Without words, without writing and without books there would be no history, there could be no concept of humanity.
It is hard to imagine a world without reading and writing, without books. Alphonse de Lamartine said in 1858, "Letters are symbols which turn matter into spirit." Books give these letters a place to be written and read, and thus a means of entering into humanity as friends, as conversation, as references to days gone by and predictions about the future. The book is a constant companion, silently accepting any number of interpretations and emotions depending on the reader. Books serve as lifelong teachers; they keep us company in bed when sleep is slow in coming, on long airplane rides, and wherever else we care to carry them.
The oldest writing in the world is estimated to date back to about 4000 B.C. The most ancient of known texts is an inscription on a monument in Egyptian hieroglyphics. The written symbols accompany a carved drawing of a priest and a woman sitting across from each other at a table full of offerings. The most remarkable part of this piece is the use of the letters "N," "S," and "D" — evidence that Egyptian hieroglyphics, are direct ancestors of our own alphabet. 
The earliest writing was engraved onto bricks, oyster shells, tiles, ivory, stone tables, tree bark, and leaves instead of paper. Words were etched into brass and bronze; thorns were used to scratch letters onto leather. Ancient peoples hung what were called "sheep chronicles," consisting of engravings onto the shoulder bones of sheep. Iron carving instruments and eventually reeds were used as pens. As time went on, painting with ink was discovered, and ink was used on anything from animal skins to plants and linens. In fact, the Illiad and the Odyssey were both written on serpent skins at one time!
Later, in China, paper was made of silk, while papyrus and then parchment were used in Egypt. The origin of the Latin word for book, liber, comes from the Romans who used the thin peel found between bark and wood (the liber) before the times of parchment. Our English word stems from the Danish word for book, bog, meaning birch tree, since the early people of Denmark wrote on birch bark.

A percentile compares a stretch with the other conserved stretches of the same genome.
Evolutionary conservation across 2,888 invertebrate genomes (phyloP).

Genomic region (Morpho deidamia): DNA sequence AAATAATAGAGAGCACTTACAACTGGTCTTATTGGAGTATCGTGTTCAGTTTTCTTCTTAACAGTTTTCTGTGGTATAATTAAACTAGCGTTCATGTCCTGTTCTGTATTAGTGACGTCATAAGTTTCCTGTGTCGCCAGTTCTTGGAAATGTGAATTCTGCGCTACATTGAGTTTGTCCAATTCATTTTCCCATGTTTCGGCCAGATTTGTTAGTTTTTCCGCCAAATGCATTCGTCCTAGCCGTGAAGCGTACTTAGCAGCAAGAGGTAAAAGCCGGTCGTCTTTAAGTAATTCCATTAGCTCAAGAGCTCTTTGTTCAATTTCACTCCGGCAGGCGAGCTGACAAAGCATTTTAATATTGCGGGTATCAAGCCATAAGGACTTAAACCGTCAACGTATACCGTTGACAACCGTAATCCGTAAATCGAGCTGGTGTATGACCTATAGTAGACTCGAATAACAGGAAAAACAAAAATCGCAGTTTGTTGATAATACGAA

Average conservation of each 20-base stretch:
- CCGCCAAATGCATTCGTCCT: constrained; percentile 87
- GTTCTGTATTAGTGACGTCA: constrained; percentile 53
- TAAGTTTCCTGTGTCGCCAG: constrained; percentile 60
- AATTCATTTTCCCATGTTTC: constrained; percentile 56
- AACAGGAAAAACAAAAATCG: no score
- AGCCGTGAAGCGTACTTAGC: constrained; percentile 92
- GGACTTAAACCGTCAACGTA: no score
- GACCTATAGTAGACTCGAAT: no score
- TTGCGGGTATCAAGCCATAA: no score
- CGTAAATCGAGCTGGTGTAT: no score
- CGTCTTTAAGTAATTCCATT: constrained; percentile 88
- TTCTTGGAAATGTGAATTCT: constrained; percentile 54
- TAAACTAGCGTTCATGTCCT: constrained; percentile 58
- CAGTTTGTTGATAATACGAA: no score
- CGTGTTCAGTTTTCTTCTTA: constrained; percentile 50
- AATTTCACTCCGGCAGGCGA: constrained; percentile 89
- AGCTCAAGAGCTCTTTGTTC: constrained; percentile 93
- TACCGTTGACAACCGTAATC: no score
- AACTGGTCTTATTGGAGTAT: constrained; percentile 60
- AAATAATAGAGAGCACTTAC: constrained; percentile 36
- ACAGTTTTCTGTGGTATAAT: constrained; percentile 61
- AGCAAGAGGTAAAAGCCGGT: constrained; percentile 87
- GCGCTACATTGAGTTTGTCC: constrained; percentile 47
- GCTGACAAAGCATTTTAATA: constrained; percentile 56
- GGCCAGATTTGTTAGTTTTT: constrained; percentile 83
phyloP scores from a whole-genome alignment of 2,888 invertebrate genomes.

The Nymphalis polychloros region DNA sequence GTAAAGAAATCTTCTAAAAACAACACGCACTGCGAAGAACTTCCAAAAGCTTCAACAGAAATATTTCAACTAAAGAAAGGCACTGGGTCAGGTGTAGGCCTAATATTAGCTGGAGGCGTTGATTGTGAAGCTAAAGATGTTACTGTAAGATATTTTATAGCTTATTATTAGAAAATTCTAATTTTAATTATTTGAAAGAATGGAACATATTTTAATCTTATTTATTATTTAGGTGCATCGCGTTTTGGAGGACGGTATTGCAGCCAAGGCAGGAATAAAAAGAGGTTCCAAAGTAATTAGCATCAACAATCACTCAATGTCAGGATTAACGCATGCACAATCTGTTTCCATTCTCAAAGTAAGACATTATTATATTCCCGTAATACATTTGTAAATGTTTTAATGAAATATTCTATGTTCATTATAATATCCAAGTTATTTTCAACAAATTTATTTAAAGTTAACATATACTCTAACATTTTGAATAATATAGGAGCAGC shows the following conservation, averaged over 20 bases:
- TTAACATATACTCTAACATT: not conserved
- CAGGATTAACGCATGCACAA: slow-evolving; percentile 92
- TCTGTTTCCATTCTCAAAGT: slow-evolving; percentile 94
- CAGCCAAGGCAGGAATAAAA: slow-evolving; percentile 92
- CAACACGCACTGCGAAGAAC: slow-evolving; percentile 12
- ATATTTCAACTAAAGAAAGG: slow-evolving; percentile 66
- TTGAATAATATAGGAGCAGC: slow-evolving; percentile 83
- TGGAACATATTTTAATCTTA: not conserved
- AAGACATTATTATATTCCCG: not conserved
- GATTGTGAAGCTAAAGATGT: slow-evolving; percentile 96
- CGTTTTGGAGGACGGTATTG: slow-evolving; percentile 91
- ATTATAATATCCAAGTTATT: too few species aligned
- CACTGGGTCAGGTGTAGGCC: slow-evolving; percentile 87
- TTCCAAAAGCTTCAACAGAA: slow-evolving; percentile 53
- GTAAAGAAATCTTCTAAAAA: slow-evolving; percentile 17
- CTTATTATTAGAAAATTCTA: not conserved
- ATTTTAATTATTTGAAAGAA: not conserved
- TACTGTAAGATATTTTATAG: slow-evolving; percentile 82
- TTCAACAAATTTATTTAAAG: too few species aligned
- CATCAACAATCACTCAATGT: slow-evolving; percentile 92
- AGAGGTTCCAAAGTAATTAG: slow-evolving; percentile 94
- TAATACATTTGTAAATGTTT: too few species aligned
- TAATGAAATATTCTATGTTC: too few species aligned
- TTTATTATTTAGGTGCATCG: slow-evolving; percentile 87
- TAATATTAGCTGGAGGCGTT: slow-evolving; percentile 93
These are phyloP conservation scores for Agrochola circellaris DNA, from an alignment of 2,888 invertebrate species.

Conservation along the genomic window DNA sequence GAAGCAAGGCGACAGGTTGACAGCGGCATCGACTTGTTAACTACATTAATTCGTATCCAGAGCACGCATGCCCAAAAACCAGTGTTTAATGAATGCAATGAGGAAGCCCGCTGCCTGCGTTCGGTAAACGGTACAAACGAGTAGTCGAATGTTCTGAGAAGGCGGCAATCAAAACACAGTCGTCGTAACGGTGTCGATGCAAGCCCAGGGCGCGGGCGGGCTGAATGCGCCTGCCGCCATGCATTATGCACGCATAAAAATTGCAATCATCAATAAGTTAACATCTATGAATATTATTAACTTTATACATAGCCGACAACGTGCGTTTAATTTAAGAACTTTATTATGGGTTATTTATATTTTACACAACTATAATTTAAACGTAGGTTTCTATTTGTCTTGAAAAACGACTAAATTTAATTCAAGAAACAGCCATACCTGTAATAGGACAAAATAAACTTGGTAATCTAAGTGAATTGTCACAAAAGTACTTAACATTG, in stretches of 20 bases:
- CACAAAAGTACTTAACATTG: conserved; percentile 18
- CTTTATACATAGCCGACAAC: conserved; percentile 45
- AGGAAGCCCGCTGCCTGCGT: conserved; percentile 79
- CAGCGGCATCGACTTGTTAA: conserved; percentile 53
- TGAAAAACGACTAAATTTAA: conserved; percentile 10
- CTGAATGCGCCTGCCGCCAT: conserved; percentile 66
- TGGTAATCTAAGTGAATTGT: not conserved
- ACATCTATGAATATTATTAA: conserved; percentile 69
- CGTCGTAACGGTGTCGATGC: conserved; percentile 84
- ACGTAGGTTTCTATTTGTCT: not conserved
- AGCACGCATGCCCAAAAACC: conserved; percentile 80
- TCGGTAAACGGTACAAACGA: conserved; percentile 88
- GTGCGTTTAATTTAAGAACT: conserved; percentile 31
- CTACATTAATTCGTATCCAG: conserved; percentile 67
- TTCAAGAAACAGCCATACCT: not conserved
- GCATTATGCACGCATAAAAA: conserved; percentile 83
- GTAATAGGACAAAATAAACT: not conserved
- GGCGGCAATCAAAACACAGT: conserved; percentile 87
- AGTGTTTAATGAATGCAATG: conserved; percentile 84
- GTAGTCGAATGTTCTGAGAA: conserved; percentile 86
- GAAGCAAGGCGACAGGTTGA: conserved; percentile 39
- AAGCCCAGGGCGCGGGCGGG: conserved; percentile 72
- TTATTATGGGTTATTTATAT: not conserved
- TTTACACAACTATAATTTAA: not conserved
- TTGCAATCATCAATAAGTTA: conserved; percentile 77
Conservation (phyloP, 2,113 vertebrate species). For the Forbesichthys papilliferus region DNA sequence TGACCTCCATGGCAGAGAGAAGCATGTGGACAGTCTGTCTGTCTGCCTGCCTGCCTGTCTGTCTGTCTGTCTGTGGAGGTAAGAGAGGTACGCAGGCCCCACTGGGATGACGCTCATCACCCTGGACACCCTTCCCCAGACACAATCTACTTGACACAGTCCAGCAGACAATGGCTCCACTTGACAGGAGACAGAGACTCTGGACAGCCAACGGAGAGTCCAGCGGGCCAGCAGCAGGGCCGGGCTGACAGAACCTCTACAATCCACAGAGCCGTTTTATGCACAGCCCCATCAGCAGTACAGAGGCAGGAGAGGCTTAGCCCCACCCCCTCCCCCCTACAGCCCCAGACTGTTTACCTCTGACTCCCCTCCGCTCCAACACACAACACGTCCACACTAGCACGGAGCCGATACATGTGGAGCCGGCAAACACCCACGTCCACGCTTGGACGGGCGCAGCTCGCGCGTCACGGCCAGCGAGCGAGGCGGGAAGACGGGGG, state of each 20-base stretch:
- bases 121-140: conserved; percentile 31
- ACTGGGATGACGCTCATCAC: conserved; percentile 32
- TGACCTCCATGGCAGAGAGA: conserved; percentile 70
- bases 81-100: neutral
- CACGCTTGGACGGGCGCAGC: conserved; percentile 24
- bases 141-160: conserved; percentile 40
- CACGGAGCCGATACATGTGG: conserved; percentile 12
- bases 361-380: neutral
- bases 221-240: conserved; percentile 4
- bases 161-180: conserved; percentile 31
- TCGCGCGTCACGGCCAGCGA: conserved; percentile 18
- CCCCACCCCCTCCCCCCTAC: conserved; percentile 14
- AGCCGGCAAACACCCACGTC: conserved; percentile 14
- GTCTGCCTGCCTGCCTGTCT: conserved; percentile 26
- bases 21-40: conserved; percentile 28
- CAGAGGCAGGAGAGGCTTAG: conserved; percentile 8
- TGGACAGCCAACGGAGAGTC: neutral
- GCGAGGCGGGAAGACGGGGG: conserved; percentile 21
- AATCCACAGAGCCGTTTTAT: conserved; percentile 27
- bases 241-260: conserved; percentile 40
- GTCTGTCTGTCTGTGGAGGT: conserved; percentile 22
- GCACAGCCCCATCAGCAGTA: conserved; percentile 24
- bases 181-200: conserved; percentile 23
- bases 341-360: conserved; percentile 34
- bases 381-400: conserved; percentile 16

Square-shaped books are believed to have emerged no earlier than the fourth century in Rome, to emulate the tablets then used as private memoranda. These tablets began as plain waxed plates of metal, and evolved into intricately decorated ivory-covered leaves of vellum. Individuals began presenting them to one another as personal gifts, with poems written inside, and the idea of the gift book was born. 
During medieval times scribes produced manuscripts and in turn, manuscripts created the role of the scribe. For hours on end the daily task was carried out: the separate leaves were ruled, words were transcribed with pen and ink, the work was checked word for word by the "corrector," and titles and chapters were inserted by the "rubricator." Lastly, the binder would sew the pages together inside a cover. 
Due to the lengthy process of producing manuscripts before the invention of the printing press, books were commonly in...chains! College authorities lent single volumes to students for one year, but in order to ensure the books' return, the volumes were chained to desks and shelves. When giving a book to a medieval library people first bought a chain, sometimes even a clasp (depending on the value of the book), and then found a blacksmith to "chain" their book. 
The first "books" to be given to schoolboys (no girls were allowed in school), were known as horn books. Horn books were thin oak boards, about 9-by-5 inches, with a handle at one end much like a paddle. On them were printed numbers, the alphabet, and sometimes the Lord's Prayer. Horn books varied in their degree of workmanship and quality.
They became a means of displaying status, and eventually were made of ivory, metals, leather, cardboard, and even gingerbread! Some were elaborately decorated and engraved while others remained simple. Horn books enabled children to learn letters and numbers for many centuries, even after the invention of the printing press. 
The city of Mainz, Germany produced the first printed book in 1456. Although the book was printed by Peter Schoeffer and Johann Faust, it's known as the Gutenberg Bible (after Johann Gutenberg) due to Gutenburg's business relationship with Faust and his earlier failed experimentation with the printing press. The Gutenberg Bible is the most expensive book in the world; in June of 1978 the University of Texas bought a copy of it for $2,400,000.
In 1474, after learning the art of printing in Germany, William Caxton returned to England where he printed Game and Playe of the Chesse, the first production of the British press. In 1640, Stephen Daye of Cambridge, MA, was responsible for the first book printed in North America, a religious text referred to as the Bay Psalm Book. 
The second part of the history of the world and the arts begins with the invention of printing.
It is almost impossible for us to imagine what living in "the first part" of history — before the invention of printing — would have been like. Books have traveled through history from a time when writing was painstakingly carved on sheep bones and ivory, to today — an era of convenience with gigantic libraries, mass printing, on-line publications, and coffeeshop/bookstores on every corner. Reading has not only crossed borders and cultures, but also allows us a respite from the ongoing pace of time. Each book remains its own world, outside of and larger than history.
After all, humankind "builds no structure which outlives a book." [Eugene Fitch Ware]
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